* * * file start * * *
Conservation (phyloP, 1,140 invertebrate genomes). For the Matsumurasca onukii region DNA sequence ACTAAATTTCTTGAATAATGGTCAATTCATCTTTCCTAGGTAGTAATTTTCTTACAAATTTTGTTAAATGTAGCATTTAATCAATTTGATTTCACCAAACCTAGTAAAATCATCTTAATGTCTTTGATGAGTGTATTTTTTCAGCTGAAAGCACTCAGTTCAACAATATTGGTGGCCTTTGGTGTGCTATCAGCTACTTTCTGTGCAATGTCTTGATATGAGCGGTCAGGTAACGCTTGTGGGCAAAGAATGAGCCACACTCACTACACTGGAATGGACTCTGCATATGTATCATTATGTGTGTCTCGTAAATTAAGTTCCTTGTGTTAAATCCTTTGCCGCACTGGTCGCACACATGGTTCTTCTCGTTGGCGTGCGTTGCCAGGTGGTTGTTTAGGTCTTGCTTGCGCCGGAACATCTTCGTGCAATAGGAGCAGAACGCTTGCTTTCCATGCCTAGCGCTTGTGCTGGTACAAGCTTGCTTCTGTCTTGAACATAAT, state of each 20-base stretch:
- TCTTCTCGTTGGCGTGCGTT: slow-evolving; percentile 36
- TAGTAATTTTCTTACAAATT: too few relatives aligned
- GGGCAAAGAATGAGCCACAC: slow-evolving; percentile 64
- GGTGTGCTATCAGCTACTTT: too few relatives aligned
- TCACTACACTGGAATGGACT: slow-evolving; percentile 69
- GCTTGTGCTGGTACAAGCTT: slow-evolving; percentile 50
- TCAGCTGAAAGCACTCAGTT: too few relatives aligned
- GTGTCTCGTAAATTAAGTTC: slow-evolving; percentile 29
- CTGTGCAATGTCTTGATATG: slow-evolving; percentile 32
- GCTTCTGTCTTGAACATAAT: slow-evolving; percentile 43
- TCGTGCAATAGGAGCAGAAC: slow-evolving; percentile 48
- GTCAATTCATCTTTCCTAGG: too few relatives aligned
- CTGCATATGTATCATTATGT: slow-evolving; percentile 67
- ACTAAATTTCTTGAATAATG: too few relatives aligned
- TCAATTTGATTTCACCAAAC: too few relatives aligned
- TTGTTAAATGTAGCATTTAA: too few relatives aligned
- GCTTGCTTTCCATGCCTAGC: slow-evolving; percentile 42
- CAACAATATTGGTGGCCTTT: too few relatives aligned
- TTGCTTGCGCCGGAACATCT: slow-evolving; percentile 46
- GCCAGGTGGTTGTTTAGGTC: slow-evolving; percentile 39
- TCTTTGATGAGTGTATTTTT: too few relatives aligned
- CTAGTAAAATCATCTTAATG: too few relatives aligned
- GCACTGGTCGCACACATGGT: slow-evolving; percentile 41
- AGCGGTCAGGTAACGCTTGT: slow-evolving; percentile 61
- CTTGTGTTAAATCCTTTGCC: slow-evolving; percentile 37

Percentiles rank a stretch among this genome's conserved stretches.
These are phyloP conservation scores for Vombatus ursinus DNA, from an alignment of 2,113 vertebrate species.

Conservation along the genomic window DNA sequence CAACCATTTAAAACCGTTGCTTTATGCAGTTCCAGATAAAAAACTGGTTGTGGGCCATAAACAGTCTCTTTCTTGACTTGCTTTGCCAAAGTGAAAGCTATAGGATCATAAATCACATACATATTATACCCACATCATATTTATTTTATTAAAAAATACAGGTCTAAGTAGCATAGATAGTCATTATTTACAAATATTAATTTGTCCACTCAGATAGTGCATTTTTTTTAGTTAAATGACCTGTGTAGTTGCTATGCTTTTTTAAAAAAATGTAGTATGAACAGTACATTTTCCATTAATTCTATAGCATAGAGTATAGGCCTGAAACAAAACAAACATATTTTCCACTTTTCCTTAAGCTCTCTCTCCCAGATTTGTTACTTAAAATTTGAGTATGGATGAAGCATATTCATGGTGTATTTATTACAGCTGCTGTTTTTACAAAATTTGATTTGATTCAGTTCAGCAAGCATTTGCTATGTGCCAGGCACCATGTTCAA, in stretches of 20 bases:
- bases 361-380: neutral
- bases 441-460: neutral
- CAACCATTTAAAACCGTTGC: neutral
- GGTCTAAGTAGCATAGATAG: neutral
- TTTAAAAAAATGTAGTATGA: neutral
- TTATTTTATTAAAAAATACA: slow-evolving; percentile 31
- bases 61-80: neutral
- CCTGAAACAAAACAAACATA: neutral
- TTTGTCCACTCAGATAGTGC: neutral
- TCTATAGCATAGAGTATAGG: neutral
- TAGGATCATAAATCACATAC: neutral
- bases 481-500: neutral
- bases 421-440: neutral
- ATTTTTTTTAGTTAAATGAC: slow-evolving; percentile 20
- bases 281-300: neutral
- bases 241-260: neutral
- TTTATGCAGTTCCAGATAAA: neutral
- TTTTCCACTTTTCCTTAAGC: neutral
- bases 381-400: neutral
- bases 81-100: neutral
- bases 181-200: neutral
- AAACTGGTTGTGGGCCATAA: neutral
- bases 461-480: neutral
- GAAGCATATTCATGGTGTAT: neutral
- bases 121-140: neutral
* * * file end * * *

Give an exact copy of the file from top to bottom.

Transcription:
Conservation (phyloP, 1,140 invertebrate genomes). For the Matsumurasca onukii region DNA sequence ACTAAATTTCTTGAATAATGGTCAATTCATCTTTCCTAGGTAGTAATTTTCTTACAAATTTTGTTAAATGTAGCATTTAATCAATTTGATTTCACCAAACCTAGTAAAATCATCTTAATGTCTTTGATGAGTGTATTTTTTCAGCTGAAAGCACTCAGTTCAACAATATTGGTGGCCTTTGGTGTGCTATCAGCTACTTTCTGTGCAATGTCTTGATATGAGCGGTCAGGTAACGCTTGTGGGCAAAGAATGAGCCACACTCACTACACTGGAATGGACTCTGCATATGTATCATTATGTGTGTCTCGTAAATTAAGTTCCTTGTGTTAAATCCTTTGCCGCACTGGTCGCACACATGGTTCTTCTCGTTGGCGTGCGTTGCCAGGTGGTTGTTTAGGTCTTGCTTGCGCCGGAACATCTTCGTGCAATAGGAGCAGAACGCTTGCTTTCCATGCCTAGCGCTTGTGCTGGTACAAGCTTGCTTCTGTCTTGAACATAAT, state of each 20-base stretch:
- TCTTCTCGTTGGCGTGCGTT: slow-evolving; percentile 36
- TAGTAATTTTCTTACAAATT: too few relatives aligned
- GGGCAAAGAATGAGCCACAC: slow-evolving; percentile 64
- GGTGTGCTATCAGCTACTTT: too few relatives aligned
- TCACTACACTGGAATGGACT: slow-evolving; percentile 69
- GCTTGTGCTGGTACAAGCTT: slow-evolving; percentile 50
- TCAGCTGAAAGCACTCAGTT: too few relatives aligned
- GTGTCTCGTAAATTAAGTTC: slow-evolving; percentile 29
- CTGTGCAATGTCTTGATATG: slow-evolving; percentile 32
- GCTTCTGTCTTGAACATAAT: slow-evolving; percentile 43
- TCGTGCAATAGGAGCAGAAC: slow-evolving; percentile 48
- GTCAATTCATCTTTCCTAGG: too few relatives aligned
- CTGCATATGTATCATTATGT: slow-evolving; percentile 67
- ACTAAATTTCTTGAATAATG: too few relatives aligned
- TCAATTTGATTTCACCAAAC: too few relatives aligned
- TTGTTAAATGTAGCATTTAA: too few relatives aligned
- GCTTGCTTTCCATGCCTAGC: slow-evolving; percentile 42
- CAACAATATTGGTGGCCTTT: too few relatives aligned
- TTGCTTGCGCCGGAACATCT: slow-evolving; percentile 46
- GCCAGGTGGTTGTTTAGGTC: slow-evolving; percentile 39
- TCTTTGATGAGTGTATTTTT: too few relatives aligned
- CTAGTAAAATCATCTTAATG: too few relatives aligned
- GCACTGGTCGCACACATGGT: slow-evolving; percentile 41
- AGCGGTCAGGTAACGCTTGT: slow-evolving; percentile 61
- CTTGTGTTAAATCCTTTGCC: slow-evolving; percentile 37

Percentiles rank a stretch among this genome's conserved stretches.
These are phyloP conservation scores for Vombatus ursinus DNA, from an alignment of 2,113 vertebrate species.

Conservation along the genomic window DNA sequence CAACCATTTAAAACCGTTGCTTTATGCAGTTCCAGATAAAAAACTGGTTGTGGGCCATAAACAGTCTCTTTCTTGACTTGCTTTGCCAAAGTGAAAGCTATAGGATCATAAATCACATACATATTATACCCACATCATATTTATTTTATTAAAAAATACAGGTCTAAGTAGCATAGATAGTCATTATTTACAAATATTAATTTGTCCACTCAGATAGTGCATTTTTTTTAGTTAAATGACCTGTGTAGTTGCTATGCTTTTTTAAAAAAATGTAGTATGAACAGTACATTTTCCATTAATTCTATAGCATAGAGTATAGGCCTGAAACAAAACAAACATATTTTCCACTTTTCCTTAAGCTCTCTCTCCCAGATTTGTTACTTAAAATTTGAGTATGGATGAAGCATATTCATGGTGTATTTATTACAGCTGCTGTTTTTACAAAATTTGATTTGATTCAGTTCAGCAAGCATTTGCTATGTGCCAGGCACCATGTTCAA, in stretches of 20 bases:
- bases 361-380: neutral
- bases 441-460: neutral
- CAACCATTTAAAACCGTTGC: neutral
- GGTCTAAGTAGCATAGATAG: neutral
- TTTAAAAAAATGTAGTATGA: neutral
- TTATTTTATTAAAAAATACA: slow-evolving; percentile 31
- bases 61-80: neutral
- CCTGAAACAAAACAAACATA: neutral
- TTTGTCCACTCAGATAGTGC: neutral
- TCTATAGCATAGAGTATAGG: neutral
- TAGGATCATAAATCACATAC: neutral
- bases 481-500: neutral
- bases 421-440: neutral
- ATTTTTTTTAGTTAAATGAC: slow-evolving; percentile 20
- bases 281-300: neutral
- bases 241-260: neutral
- TTTATGCAGTTCCAGATAAA: neutral
- TTTTCCACTTTTCCTTAAGC: neutral
- bases 381-400: neutral
- bases 81-100: neutral
- bases 181-200: neutral
- AAACTGGTTGTGGGCCATAA: neutral
- bases 461-480: neutral
- GAAGCATATTCATGGTGTAT: neutral
- bases 121-140: neutral